Britain is strongly considering a break from the European Union. That move would potentially unravel its leadership role of a half century. And it would contribute to the further decline of what was once a top goal of American foreign policy — a unified Europe.
It would be an unwelcome retreat for Britain, and for Washington as well.
It is revealing that popular London Mayor Boris Johnson, the favorite to become the next leader of the Conservative Party, has broken with his friend and contemporary, Prime Minister David Cameron, to urge a “leave EU” vote in the June 23 referendum on continued British participation in the Union.
Mr. Cameron promised the referendum to satisfy his constituents and prevent them from joining the growing United Kingdom Independence Party. He apparently believed he could negotiate enough concessions from the other EU nations to secure a vote in favor of continued membership.
He won concessions to allow Britain to set tougher conditions for unemployment and other benefits in order to discourage immigration from poorer EU countries. But these gains have not satisfied anti-EU Britons, who fear that Europe is headed toward more centralization, not less.
Mayor Johnson, announcing his opposition to Prime Minister Cameron’s position, declared that a vote to leave would put Britain in a stronger bargaining position. “There is only one way to get the change we need, and that is to vote to go, because all EU history shows that they only really listen to a population when it says No,” he wrote.
That position is shrewdly calculated to appeal both to those who want nothing to do with the European Union and those who think Britain can strike a better deal that preserves major benefits of membership, such as free trade agreements. As such it strengthens Mr. Johnson’s chances of becoming not only the Conservative Party leader when Mr. Cameron steps down as promised, but the next prime minister.
There is nothing new in Britain’s ambivalence about the European Union. But the rise of anti-EU sentiment has been markedly steep in the past year, reflecting a view that Europe itself is in danger of coming apart over issues like the Ukraine, the euro and immigration from the Middle East.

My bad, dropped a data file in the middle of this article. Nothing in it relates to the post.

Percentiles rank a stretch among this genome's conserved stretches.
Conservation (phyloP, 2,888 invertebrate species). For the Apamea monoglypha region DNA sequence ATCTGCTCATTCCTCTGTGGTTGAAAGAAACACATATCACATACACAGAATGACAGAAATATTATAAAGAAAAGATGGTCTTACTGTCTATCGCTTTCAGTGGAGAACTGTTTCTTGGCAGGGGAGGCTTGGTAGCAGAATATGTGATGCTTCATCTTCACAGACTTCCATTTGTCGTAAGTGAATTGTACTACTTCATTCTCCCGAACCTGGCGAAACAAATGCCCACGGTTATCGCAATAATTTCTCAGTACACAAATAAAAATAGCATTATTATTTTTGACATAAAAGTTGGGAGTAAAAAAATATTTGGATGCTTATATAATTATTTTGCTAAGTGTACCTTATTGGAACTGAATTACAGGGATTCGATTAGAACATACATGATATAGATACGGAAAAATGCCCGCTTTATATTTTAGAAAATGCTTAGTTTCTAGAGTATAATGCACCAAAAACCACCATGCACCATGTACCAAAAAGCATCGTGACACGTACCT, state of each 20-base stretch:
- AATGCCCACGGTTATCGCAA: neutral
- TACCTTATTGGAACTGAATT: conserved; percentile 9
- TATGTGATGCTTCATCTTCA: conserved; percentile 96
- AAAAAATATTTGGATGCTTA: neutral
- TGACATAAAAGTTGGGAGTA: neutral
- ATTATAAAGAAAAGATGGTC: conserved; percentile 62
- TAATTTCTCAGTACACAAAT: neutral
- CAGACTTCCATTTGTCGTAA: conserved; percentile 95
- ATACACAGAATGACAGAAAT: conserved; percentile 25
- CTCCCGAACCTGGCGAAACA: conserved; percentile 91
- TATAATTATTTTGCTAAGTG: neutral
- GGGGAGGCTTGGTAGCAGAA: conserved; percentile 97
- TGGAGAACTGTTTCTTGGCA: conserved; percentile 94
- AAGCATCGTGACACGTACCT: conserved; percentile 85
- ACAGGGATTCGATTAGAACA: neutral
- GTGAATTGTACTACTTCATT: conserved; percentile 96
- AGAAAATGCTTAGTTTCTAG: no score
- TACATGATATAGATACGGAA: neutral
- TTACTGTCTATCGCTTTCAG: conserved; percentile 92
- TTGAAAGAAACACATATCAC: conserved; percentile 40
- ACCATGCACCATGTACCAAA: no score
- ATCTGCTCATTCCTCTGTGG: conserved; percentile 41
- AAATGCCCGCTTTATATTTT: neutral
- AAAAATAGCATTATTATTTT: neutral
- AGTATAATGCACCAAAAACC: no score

The U.S. once had an active interest — and an active hand — in steering all Europeans, including Britons, toward greater cooperation and integration. But that focus on trans-Atlantic policy has dwindled in recent years as President Barack Obama first abandoned the “special relationship” that had been a central focus of American relations with Britain since World War II and then mostly stood by as Russia chipped away at the definition of Europe and as chaos enveloped the southern shores of the Mediterranean, leading to the current European immigration crisis.
Perhaps the idea was that Europe would act in its own interests.
But it is increasingly evident that Europe is still a continent of nations with divergent aims that lack the integrated power to fill the leadership vacuum created by American inaction.
We once lived in a world where European countries blindly pursued nationalistic goals, leading to two world wars that the U.S. ultimately could not avoid. That is why we backed the European integration project of the past 65 years.
Now European unity appears, like Humpty Dumpty, poised for a great fall.
It is not an encouraging development for peace and prosperity in Europe — and for positive cooperation across the global community.